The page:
When you’re on the job hunt, one of the most important factors in getting an interview is how you present yourself on paper. Resume writing can seem like a daunting task – maybe you have a lot of short-term work experience or no work experience at all. Maybe you haven’t re-vamped your resume since the early 1990s. As a hiring manager and person who has seen many resumes first hand, and someone who has written many resumes herself, I have expert tips to help you create or reboot your resume to give you a competitive edge.
The top of the resume should include your name and basic contact information. You want your name to be in a larger font at the top of the page. This should be followed by your address, phone number and email. You can put this either across the top or to the left side of the resume. When I interview a candidate, I want to be able to reach him or her without any issues. Make sure all this information is current and update it frequently.
I suggest saving this document with just the header as a template, as you will want to tailor your particular resume to whatever employer you are applying to. Having a template ready to go can speed the process along. I also strongly suggest using a professional, simple font in black. Usually your word processor’s default font is a good choice. Avoid any strange characters or hard to read fonts. A resume with hard to read or unprofessional fonts always goes in my “no” pile immediately. You have to always keep in mind that you are applying to a business and need to be business-like.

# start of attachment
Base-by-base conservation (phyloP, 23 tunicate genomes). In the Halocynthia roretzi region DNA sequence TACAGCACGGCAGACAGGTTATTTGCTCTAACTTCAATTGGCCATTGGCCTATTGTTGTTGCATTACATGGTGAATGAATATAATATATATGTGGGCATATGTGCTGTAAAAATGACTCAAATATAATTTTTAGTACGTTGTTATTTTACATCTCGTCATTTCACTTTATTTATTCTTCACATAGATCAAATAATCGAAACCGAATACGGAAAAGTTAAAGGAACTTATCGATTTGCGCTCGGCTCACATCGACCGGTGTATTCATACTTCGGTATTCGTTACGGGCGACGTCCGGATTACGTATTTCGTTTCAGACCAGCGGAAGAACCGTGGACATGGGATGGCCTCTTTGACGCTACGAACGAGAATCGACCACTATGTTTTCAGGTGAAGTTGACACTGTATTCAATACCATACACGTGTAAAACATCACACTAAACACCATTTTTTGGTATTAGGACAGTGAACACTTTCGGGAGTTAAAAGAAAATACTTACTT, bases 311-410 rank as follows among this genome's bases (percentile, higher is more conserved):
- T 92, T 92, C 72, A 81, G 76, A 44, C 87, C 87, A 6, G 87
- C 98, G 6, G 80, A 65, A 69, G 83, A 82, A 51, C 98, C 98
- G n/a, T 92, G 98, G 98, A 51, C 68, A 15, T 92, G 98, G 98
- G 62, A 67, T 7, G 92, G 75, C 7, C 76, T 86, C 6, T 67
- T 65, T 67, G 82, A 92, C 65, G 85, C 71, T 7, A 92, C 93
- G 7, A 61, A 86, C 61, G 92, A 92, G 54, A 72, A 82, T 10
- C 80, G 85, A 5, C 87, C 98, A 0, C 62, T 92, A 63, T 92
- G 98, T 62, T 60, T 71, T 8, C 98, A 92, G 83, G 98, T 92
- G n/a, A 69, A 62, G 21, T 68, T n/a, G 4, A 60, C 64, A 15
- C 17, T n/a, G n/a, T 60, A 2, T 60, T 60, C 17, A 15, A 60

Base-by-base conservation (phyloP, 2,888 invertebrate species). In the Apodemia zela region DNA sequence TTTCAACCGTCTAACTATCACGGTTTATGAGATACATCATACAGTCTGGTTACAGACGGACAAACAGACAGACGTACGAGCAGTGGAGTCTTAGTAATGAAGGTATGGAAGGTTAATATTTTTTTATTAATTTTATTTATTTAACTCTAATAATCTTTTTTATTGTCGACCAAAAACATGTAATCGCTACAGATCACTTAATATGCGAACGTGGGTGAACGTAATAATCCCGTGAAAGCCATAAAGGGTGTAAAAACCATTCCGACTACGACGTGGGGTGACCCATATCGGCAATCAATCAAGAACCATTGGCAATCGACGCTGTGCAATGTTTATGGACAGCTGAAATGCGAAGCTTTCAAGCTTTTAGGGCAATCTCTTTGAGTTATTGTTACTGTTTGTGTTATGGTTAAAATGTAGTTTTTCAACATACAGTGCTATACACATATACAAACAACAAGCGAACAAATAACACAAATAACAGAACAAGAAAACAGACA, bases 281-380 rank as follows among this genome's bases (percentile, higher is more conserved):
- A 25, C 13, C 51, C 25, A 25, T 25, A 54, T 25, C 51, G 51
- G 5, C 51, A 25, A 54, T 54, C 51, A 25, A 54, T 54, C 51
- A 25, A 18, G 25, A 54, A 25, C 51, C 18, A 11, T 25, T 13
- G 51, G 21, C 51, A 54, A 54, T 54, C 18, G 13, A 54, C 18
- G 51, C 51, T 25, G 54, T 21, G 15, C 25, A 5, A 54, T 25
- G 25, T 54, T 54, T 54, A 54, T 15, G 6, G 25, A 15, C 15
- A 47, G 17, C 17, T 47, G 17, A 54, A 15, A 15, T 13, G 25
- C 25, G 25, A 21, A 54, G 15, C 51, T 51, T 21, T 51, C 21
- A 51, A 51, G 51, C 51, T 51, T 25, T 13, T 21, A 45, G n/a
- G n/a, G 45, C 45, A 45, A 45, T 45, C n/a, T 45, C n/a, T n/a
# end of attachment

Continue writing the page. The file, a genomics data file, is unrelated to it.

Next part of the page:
Categorize Your Resume
You want your resume to include a few categories. Each should have a header in bold or slightly larger font than you want the body of the resume to be. I would suggest listing your education first, including the location of the school, your degree or diploma, and the dates you attended. Interviewers like to see that you have some education, even if its just high school. All dates for every category should be right justified so they make a clean line down the page. The cleaner the formatting, the easier it is to read.
The next section should be your work experience. If you’ve never worked before, you could title this section as volunteer or extra-curricular experience. In my hiring process, it is important for me to see that you have at least developed skills outside of the classroom. This shows that you take initiative and like to be productive.
Always start with your most recent employment or position and work back through your work history. You want to keep this relevant to the job you’re seeking. A tool that I use is having a master resume where I list all work and volunteer experiences and copy and paste them into a template, which I mentioned before, so that I can quickly put together the best resume for any job.
For example, if you’re looking for a job in retail, you want to highlight experiences in retail or with skills in leadership, selling and customer service. If you worked in a field unrelated to the particular job, or a job was temporary, it is okay to omit it from your resume. You can explain prior work experiences to the interviewer. The purpose of the resume is to show you have the ability to perform the job you desire. You also want to keep the resume brief, so listing unnecessary information will only take away from the effectiveness of the resume.